• Super Intelligence: Much like Earth-1's Lex Luthor, Alexei is the smartest man on Earth-2.
  • Take Over the World: His main goal, as well as killing Superman.
  • Villain Team-Up: With Lex Luthor and Ultraman on occasion.
  • War for Fun and Profit: Started out as a war profiteer who set two small European nations against one another so that he could profit from the fallout and arm both sides.

The clone of a ruthless gangster named Floyd Barstow, he turned to crime, claiming that he inherited Barstow's nature. He has the power to change his physical structure to match whatever he touches.
  • Cloning Blues
  • Even Evil Has Standards: He's only interested in getting money, and objects to his teammates when they are willing to kill.
  • In the Blood: Becomes a villain due to being the clone of a criminal. On the other hand, while his template was a murderer, he just wants money and tries to fight his genetic influence, like when he subconsciously helped Guardian once.
  • Shape Shifter
  • Shout-Out: To Marvel's Absorbing Man.

    Atomic Skull I & II 

Atomic Skull I

AKA: Albert Michaels

A scientist with S.T.A.R. Labs with a rare seizure-inducing nervous disorder, Albert Michaels turned to a criminal syndicate who implanted him with a radioactive device that turned his nervous shorts into atomic blasts. Donning a costume and skull mask, Michaels became a super-villain and took over the syndicate, flying a skull-shaped hovercraft.

  • Energy Blasts
  • Evil Genius
  • I Love Nuclear Power
  • Retcon: Post-Crisis, his powers were the result of seeking immortality and mutated himself. It is not known if his Pre-Crisis/Silver Age encounters with Superman still happened in the Post-Crisis universe as his first Post-Crisis appearance was in Captain Atom, yet his history with S.T.A.R. Labs and SKULL remained as established in The DC Comics Encyclopedia.

Atomic Skull II

AKA: Joseph Martin

Joseph Martin was an ordinary college student until he was caught in the blast radius of an alien "gene-bomb" that awakened his latent metagene, granting him super-strength and the ability to fire energy blasts, but also causing brain damage, turning his body's soft tissues invisible, and wreathing him head in green flame. Due to his brain injury, Martin believed he was the old 12-episode movie hero "the Atomic Skull" and that Superman was his archenemy, "Doctor Electron".

AKA: Paul Rooney

A criminal who was taken down by Maggie Sawyer in the past, losing his right arm in the process. Obsessed with revenge, he put on an armored suit and attached a thought-controlled energy cannon to his stump.

    Bizarro & Bizarro World 


"Me am Bizarro."

Bizarro has had many origins over the decades, but one thing remains consistent: he is an imperfect copy of Superman created by science gone awry. Bizarro has powers similar to Superman but lacks his sense of justice and has difficulty telling right from wrong, often reveling in destruction for its own sake. Still, his deformed features combined with his childlike lack of guile sometimes makes him a sympathetic figure—sort of a modern-day Frankenstein's Monster.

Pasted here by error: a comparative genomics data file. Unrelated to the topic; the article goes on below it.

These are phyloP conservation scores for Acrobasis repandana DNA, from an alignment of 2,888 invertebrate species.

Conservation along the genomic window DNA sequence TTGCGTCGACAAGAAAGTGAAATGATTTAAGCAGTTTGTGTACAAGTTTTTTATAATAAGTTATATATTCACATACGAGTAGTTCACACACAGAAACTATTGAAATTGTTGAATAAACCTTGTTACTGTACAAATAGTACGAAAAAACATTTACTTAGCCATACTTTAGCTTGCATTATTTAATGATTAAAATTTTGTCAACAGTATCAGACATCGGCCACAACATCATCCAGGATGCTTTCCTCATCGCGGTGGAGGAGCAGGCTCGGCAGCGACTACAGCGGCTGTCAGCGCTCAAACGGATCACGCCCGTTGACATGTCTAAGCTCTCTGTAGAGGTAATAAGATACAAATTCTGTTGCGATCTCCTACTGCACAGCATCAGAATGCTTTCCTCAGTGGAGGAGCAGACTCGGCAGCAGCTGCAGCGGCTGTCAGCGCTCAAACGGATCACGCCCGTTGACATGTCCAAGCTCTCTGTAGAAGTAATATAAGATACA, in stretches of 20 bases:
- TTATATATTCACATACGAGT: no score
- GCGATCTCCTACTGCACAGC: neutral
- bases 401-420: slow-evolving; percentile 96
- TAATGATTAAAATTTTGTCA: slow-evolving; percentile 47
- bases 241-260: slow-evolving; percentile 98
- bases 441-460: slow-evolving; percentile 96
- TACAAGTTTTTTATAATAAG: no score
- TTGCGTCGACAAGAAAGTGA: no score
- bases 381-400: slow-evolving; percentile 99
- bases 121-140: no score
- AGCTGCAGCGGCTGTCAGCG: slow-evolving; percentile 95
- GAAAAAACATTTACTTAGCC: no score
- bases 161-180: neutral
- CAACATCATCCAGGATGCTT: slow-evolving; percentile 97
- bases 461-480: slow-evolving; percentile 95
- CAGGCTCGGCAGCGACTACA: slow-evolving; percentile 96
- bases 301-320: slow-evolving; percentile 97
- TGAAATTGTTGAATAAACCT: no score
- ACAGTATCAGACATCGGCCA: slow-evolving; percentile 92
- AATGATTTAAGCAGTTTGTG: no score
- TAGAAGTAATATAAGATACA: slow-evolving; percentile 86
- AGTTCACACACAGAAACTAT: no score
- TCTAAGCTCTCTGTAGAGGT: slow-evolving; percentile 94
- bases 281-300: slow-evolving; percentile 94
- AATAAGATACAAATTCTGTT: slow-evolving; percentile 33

See Bizarro for his own take on the situation.
  • Antihero: On Bizarro World, where he's the only superhero they have.
  • Badass Cape
  • Bad Am Good And Good Am Bad
  • Beware the Silly Ones: Although Bizarro is sometimes reduced to comic relief, in more serious stories, he's exactly as terrifying as you would imagine as an angry toddler with the powers of Superman would be.
  • The Brute: Fills this role in the Superman Revenge Squad. During Last Son he even battles Zod's brute, Non, one on one.
  • Chest Insignia: A backwards Superman shield. He sometimes wears a sign proclaiming "Bizarro #1" overtop of it.
  • Clone Degeneration
  • Depending on the Artist: Is his skin rocky, just white, or zombie-like? Are his costume's colors the same as Superman's, or darker shades? And whether he's wearing the "Bizarro #1" pendant.
  • Depending on the Writer: Is his, and, by extension, all Bizarros' contrarian nature a conscious rejection of logical society (as in the Silver Age), a reflection of how their warped brains perceive reality (as in the Modern Age), or just sheer stupidity? Similarly, does he use sometimes-confusing "opposite" verbs and nouns in his speech, or not?
  • Dumb Muscle: Possibly the single stupidest character in the Superman comics, leaving him open to manipulation by Luthor, and any other villain with a reasonable IQ.
  • Evil Knockoff: Though who is responsible for creating him varies—Luthor and the Joker are the two responsible in current continuity—his status as a direct, villainous ripoff of Superman remains the same.
  • Friendly Enemy: Is sometimes one to Superman.
  • Hulk Speak: Technically, "Bizarro speak".
  • Idiosyncrazy: His obsession with opposites - though this in only present in some versions.
  • Kryptonite Factor: Blue Kryptonite, which, depending on who is writing, either kills Bizarro or makes him smarter.
  • Legacy Character: There have actually been multiple Bizarros. In Pre-Flashpoint continuity, there have been three Bizarros.
  • Lightning Bruiser
  • Monster Progenitor: No matter where he comes from, the first appearance of Bizarro is usually followed by legions of others, created by him.
  • Obliviously Evil: Bizarro is often portrayed as completely ignorant of the bad things he is doing; frequently he does not understand, for instance, that punching somebody at full strength might kill them.
  • Oddball Doppelganger: His original conception, though he's since been used as a "straight villain" more often.